Even when those statements are just two of one survey about performance management, research revealed that achieving effective performance management processes requires a culture of dialogue that is constituted by pervasive and regular two-way communication meetings. Thus, individuals and groups are provided with the opportunity to question, challenge, interpret and clarify goals in order to align employees’ actions with the corporate goals (Rodriguez 2002, 2). Creating a culture of dialogue includes two things to be considered as essential components. First it needs to be ensured thorough clarity around functional and corporate goals what means that employees understand what they are expected to achieve, the importance of their performance for the accomplishment of the organizational goals and how their performance is actually linked to these corporate goals. Second, to ensure clarity of goals appropriate systems and processes are required to be found and implemented by HR managers. For example, this might be done by creating a “learning map” that displays graphically how each team and department and its functional goals are connected to organizational goals. Another method to achieve clarity around goals may be to create scorecards which determine five to seven individual annual goals. Those goals are set up between managers and subordinates when they finally agreed upon. The accomplishment of the goals will then be evaluated within the performance assessment phase through performance evaluation meetings (Rodriguez 2002, 3-4). As already mentioned beforehand, that individual performance and goals must be linked and aligned with organizational objectives it is imperative that performance evaluation systems are aligned as well with the firm’s strategic plan and corporate goals in order to deliver effective evaluation outcomes. Gary Boomer (2009, 27), president of Boomer Consulting in Manhattan, Kansas, confirms this point by explaining that “how an employee’s performance integrates with the firm’s strategic plan is often missing from performance evaluation systems.”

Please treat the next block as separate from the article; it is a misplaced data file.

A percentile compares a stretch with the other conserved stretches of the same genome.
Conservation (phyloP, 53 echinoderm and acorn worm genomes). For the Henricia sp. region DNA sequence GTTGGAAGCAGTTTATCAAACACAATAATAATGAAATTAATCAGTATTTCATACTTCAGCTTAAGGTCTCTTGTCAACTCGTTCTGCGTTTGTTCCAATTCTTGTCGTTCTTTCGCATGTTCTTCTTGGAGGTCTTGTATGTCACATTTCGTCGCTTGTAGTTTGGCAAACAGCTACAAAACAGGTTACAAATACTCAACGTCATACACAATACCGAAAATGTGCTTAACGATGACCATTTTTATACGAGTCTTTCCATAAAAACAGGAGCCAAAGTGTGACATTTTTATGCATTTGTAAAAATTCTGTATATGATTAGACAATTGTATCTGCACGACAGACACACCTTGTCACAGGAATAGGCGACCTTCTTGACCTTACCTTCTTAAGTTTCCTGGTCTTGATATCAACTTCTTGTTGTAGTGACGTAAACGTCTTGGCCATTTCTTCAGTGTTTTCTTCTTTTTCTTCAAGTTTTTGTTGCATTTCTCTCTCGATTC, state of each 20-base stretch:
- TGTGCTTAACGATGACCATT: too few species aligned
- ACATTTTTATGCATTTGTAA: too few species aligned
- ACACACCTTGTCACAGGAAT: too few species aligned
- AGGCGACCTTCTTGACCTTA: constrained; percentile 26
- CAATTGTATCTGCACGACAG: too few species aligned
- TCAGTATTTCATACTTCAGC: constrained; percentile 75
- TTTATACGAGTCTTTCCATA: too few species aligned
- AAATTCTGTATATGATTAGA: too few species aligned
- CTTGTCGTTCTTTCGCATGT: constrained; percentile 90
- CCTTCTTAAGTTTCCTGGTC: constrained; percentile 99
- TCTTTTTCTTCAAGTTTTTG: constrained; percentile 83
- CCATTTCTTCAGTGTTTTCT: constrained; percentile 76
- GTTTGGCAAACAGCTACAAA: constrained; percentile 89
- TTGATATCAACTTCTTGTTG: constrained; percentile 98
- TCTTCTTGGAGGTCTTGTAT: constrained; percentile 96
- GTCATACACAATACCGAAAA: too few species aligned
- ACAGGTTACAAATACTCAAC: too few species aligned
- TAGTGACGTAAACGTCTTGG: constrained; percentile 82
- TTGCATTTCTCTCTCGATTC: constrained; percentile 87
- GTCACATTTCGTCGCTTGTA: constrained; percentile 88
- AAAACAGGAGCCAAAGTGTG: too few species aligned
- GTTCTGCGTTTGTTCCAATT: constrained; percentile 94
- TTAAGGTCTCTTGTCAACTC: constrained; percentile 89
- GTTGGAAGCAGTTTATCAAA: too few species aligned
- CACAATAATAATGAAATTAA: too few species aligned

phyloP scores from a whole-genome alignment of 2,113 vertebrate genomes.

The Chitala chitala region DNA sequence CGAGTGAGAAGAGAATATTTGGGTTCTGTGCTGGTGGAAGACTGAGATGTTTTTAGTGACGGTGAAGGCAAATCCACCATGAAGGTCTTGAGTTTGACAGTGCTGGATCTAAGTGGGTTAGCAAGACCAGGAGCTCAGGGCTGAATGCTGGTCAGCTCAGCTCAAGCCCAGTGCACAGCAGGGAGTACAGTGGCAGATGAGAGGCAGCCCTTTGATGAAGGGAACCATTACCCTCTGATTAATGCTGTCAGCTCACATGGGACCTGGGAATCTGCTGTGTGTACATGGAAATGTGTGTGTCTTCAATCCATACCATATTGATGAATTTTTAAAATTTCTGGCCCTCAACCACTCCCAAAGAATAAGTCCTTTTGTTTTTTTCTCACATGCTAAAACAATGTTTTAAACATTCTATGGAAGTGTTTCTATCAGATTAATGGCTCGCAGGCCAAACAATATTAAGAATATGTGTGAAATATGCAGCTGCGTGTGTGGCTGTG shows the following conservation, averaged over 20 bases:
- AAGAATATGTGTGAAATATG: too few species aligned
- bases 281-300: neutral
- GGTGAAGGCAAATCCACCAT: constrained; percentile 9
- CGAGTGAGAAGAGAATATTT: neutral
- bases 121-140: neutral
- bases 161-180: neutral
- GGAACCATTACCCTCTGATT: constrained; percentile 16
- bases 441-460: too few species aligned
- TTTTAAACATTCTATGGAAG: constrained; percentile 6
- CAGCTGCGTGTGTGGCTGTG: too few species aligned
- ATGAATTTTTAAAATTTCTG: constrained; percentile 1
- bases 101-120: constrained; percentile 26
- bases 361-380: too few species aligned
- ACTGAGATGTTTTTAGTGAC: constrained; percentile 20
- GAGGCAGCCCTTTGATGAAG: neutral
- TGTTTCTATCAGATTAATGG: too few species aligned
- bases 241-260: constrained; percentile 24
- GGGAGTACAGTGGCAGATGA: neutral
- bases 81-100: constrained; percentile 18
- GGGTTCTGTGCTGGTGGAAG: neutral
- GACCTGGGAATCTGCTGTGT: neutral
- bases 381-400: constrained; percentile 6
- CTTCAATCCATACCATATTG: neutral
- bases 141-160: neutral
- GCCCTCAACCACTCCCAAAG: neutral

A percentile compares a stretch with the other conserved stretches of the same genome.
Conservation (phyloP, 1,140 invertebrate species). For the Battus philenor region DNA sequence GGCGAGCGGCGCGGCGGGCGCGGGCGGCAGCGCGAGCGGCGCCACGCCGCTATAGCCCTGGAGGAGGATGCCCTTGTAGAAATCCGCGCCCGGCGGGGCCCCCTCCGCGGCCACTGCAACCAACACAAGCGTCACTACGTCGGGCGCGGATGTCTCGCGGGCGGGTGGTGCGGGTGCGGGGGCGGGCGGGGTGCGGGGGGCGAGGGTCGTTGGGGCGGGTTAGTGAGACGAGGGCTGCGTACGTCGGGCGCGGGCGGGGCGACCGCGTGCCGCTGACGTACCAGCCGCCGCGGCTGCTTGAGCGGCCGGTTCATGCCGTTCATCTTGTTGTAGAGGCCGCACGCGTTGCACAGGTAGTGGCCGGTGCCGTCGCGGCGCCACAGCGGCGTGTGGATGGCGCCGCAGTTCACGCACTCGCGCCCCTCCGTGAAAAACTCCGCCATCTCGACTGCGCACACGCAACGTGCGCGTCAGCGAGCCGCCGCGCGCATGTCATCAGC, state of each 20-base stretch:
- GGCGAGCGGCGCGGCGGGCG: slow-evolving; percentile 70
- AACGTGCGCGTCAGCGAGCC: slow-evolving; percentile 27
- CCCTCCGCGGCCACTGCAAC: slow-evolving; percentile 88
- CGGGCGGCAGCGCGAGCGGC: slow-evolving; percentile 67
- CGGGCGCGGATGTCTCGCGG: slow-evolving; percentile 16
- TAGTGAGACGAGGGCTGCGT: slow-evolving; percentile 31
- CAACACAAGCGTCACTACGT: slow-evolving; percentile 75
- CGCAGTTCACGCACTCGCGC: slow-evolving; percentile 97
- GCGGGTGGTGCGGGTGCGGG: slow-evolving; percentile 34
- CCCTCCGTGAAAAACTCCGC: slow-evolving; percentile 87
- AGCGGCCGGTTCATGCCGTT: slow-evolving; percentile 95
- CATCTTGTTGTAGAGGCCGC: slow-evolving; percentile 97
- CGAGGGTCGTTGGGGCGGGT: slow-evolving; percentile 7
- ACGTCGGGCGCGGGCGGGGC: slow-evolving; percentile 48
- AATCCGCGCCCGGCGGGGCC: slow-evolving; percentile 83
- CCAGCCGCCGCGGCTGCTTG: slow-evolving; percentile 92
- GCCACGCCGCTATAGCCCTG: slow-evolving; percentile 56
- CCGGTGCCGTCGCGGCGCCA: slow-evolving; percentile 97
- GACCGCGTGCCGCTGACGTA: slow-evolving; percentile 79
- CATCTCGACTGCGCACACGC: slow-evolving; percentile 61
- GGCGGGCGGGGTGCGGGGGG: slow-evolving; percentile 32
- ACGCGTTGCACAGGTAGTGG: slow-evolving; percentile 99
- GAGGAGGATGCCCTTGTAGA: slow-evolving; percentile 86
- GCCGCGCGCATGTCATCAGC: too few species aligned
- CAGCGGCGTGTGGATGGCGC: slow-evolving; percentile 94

Once performance evaluation meetings have been scheduled and managers and employees are supposed to meet each other, it is important to conduct the performance appraisal in a two-way communication in order to participate the employee in the evaluation process of his own performance (Aguinis 2009, 42). That also means that the manager or the supervisor should avoid dominance of the conversation. Brian Gill (1998, 72-74) supports this argument in the American Printer Magazine stating that “evaluations should be an open communication in which both the manager and the employee can determine what things are done well and where there is room for improvement”.
A helpful instrument to facilitate and achieve those participative meetings is the use of self appraisal forms provided to the evaluated employee. As within the assessment phase both the manager and the employee are supposed to deliver information about the employees’ performance, self appraisal forms provide a good opportunity for the employee to assess his